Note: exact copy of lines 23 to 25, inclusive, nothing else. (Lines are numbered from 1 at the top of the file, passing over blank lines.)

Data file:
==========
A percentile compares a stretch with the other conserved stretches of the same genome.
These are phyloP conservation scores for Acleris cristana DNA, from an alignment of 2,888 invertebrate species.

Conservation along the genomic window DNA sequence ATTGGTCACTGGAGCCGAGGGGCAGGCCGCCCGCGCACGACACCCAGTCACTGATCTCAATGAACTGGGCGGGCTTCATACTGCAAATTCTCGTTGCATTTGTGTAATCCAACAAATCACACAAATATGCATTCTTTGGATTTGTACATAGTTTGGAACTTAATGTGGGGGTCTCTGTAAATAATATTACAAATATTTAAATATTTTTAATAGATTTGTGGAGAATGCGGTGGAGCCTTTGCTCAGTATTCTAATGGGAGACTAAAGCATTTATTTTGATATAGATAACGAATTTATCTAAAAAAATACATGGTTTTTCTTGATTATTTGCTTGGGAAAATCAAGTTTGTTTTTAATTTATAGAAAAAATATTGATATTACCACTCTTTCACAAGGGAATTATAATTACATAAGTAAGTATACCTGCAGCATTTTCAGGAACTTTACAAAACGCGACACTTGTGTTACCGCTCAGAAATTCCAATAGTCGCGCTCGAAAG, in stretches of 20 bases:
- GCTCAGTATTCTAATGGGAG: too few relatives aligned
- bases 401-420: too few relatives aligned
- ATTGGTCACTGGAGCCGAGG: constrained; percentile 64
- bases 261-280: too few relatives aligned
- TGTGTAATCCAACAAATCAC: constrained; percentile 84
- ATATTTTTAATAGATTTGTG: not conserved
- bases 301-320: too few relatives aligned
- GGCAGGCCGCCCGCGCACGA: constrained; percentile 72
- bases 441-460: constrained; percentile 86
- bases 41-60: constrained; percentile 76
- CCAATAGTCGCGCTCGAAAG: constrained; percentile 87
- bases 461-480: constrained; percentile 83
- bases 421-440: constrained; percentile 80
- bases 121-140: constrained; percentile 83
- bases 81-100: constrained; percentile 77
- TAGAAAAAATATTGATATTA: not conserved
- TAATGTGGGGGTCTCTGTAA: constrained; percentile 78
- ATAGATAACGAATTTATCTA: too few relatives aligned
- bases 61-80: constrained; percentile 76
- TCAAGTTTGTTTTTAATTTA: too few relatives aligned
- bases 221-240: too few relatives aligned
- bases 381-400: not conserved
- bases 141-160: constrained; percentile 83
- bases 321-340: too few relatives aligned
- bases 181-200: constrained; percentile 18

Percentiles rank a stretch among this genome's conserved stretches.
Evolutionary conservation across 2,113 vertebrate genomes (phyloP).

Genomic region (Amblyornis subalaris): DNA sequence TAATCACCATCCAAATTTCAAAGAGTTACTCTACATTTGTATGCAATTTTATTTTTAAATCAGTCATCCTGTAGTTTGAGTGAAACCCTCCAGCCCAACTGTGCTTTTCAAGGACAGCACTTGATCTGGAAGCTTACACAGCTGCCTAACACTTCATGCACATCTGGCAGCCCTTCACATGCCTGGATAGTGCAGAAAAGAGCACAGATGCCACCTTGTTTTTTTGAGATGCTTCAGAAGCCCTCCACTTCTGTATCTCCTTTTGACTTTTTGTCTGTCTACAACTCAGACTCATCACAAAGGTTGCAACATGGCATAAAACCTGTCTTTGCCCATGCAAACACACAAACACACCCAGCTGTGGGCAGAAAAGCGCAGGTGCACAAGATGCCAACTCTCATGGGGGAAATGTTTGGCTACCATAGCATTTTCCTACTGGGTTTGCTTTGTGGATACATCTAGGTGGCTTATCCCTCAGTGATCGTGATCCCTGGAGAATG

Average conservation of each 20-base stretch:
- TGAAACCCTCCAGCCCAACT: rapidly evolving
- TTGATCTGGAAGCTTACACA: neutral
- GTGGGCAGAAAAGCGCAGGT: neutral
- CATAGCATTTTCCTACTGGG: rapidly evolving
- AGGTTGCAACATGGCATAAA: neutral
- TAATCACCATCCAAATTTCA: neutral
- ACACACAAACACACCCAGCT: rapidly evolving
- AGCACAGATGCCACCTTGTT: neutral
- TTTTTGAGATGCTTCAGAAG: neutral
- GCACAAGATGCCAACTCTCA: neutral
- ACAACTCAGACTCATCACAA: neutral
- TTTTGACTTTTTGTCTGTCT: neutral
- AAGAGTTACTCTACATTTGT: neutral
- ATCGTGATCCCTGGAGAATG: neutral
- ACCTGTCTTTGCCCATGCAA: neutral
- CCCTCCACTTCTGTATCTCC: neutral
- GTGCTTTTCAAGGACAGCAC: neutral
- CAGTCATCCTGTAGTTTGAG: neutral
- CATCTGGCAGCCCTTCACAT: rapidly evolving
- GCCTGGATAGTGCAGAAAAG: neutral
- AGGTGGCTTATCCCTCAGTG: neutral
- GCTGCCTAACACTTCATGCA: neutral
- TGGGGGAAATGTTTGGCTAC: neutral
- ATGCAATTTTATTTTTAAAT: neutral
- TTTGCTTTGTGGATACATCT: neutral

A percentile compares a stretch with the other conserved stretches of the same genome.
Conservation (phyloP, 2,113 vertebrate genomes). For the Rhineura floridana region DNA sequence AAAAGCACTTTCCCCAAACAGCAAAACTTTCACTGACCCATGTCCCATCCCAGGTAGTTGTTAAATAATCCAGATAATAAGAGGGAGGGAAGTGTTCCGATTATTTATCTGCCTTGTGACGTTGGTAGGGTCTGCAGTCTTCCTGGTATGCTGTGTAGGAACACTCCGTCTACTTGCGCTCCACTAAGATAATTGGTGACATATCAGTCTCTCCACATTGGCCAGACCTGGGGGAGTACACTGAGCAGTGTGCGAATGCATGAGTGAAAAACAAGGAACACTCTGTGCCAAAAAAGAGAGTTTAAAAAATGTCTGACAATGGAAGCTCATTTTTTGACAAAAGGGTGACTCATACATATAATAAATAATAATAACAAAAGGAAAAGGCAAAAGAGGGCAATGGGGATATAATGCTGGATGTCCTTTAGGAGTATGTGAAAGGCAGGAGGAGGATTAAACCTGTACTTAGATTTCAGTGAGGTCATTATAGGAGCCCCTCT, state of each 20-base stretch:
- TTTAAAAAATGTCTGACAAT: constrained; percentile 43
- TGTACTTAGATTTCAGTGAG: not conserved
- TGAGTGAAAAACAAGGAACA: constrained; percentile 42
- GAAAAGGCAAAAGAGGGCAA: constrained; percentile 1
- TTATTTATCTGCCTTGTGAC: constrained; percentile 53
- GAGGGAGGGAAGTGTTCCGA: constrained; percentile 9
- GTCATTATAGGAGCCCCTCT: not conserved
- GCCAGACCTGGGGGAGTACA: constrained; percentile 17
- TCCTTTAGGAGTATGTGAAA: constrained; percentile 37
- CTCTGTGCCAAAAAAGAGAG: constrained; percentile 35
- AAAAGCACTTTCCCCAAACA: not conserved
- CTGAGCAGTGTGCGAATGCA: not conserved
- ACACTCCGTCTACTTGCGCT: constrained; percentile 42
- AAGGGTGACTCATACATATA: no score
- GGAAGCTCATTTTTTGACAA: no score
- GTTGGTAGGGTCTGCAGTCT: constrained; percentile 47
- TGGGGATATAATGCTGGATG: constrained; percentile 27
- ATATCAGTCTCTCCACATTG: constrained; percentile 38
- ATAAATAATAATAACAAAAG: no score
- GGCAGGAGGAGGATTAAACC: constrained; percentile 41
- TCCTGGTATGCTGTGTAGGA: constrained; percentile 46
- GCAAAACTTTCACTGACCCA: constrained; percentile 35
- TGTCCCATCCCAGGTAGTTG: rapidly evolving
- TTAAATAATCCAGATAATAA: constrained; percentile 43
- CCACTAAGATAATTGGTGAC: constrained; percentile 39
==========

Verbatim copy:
- TCAAGTTTGTTTTTAATTTA: too few relatives aligned
- bases 221-240: too few relatives aligned
- bases 381-400: not conserved